Subject(s)
COVID-19 , Respiration, Artificial , Data Analysis , Electronic Health Records , Humans , Intubation, Intratracheal , Oxygen , Pandemics , Respiration, Artificial/methods , Retrospective Studies
3.
EuropePMC; 2021.
Preprint in English | EuropePMC | ID: ppcovidwho-313137

ABSTRACT

Background:  Understanding heterogeneity seen in patients with COVIDARDS and comparing to non-COVIDARDS may inform tailored treatments.  Methods:  A multidisciplinary team of frontline clinicians and data scientists worked to create the Northwell COVIDARDS dataset (NorthCARDS) leveraging over 11,542 COVID-19 hospital admissions. The data was then summarized to examine descriptive differences based on clinically meaningful categories of lung compliance, and to examine trends in oxygenation. Findings:  Of the 1595 COVIDARDS patients in the NorthCARDS dataset, there were 538 (34·6%) who had very low lung compliance (<20ml/cmH 2 O), 982 (63·2%) with low-normal compliance (20-50ml/cmH 2 O), and 34 (2·2%) with high lung compliance (>50ml/cmH 2 O). The very low compliance group had double the median time to intubation compared to the low-normal group (107 hours (IQR 26·3, 238·3) vs. 37·9 hours (IQR 4·8, 90·7)). Overall, 67·5% (n=1049) of the patients died during the hospitalization. In comparison to non-COVIDARDS reports, there were less patients in the high compliance category (2.2%vs.12%, compliance ≥50mL/cmH20), and more patients with P/F ≤ 150 (57·8% vs. 45.6%). No correlation was apparent between lung compliance and P/F ratio. The Oxygenation Index was similar, (11·12(SD 5·67) vs.12·8(SD 10·8)). 1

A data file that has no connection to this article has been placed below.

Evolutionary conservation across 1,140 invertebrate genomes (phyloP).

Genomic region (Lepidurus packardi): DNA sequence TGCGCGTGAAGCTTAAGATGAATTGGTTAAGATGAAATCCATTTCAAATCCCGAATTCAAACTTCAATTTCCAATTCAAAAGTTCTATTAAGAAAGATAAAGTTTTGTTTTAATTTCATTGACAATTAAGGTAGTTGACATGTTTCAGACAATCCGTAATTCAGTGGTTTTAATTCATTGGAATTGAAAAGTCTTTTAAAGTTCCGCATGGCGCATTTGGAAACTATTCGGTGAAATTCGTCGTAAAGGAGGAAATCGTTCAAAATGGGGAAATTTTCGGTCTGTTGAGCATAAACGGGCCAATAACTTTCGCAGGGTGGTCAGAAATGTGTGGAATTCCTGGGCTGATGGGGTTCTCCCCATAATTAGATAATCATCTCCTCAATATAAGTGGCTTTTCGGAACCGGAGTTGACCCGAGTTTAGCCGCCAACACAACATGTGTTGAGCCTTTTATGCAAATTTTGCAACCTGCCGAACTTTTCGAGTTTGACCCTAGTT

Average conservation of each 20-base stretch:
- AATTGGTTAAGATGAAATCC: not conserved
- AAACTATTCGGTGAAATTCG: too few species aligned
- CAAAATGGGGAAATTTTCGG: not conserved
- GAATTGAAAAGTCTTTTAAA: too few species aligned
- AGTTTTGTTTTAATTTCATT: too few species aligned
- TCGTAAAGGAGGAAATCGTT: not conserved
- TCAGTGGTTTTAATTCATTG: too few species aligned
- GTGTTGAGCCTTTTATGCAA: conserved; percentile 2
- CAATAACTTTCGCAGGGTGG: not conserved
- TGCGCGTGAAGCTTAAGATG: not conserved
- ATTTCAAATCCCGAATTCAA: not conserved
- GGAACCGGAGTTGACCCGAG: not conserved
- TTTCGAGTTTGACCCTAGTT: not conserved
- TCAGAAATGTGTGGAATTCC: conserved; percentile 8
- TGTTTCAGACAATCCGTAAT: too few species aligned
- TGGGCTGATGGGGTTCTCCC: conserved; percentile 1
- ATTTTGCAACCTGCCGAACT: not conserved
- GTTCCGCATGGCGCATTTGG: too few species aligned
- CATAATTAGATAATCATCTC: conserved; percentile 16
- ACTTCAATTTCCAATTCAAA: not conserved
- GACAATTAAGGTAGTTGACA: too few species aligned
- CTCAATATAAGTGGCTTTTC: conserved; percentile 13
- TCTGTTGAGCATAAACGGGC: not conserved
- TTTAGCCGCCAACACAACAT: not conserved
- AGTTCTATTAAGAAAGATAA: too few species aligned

4.
Bioelectron Med ; 6: 14, 2020.
Article in English | MEDLINE | ID: covidwho-637250

ABSTRACT

BACKGROUND: The number of cases from the coronavirus disease 2019 (COVID-19) global pandemic has overwhelmed existing medical facilities and forced clinicians, patients, and families to make pivotal decisions with limited time and information. MAIN BODY: While machine learning (ML) methods have been previously used to augment clinical decisions, there is now a demand for "Emergency ML." Throughout the patient care pathway, there are opportunities for ML-supported decisions based on collected vitals, laboratory results, medication orders, and comorbidities. With rapidly growing datasets, there also remain important considerations when developing and validating ML models. CONCLUSION: This perspective highlights the utility of evidence-based prediction tools in a number of clinical settings, and how similar models can be deployed during the COVID-19 pandemic to guide hospital frontlines and healthcare administrators to make informed decisions about patient care and managing hospital volume.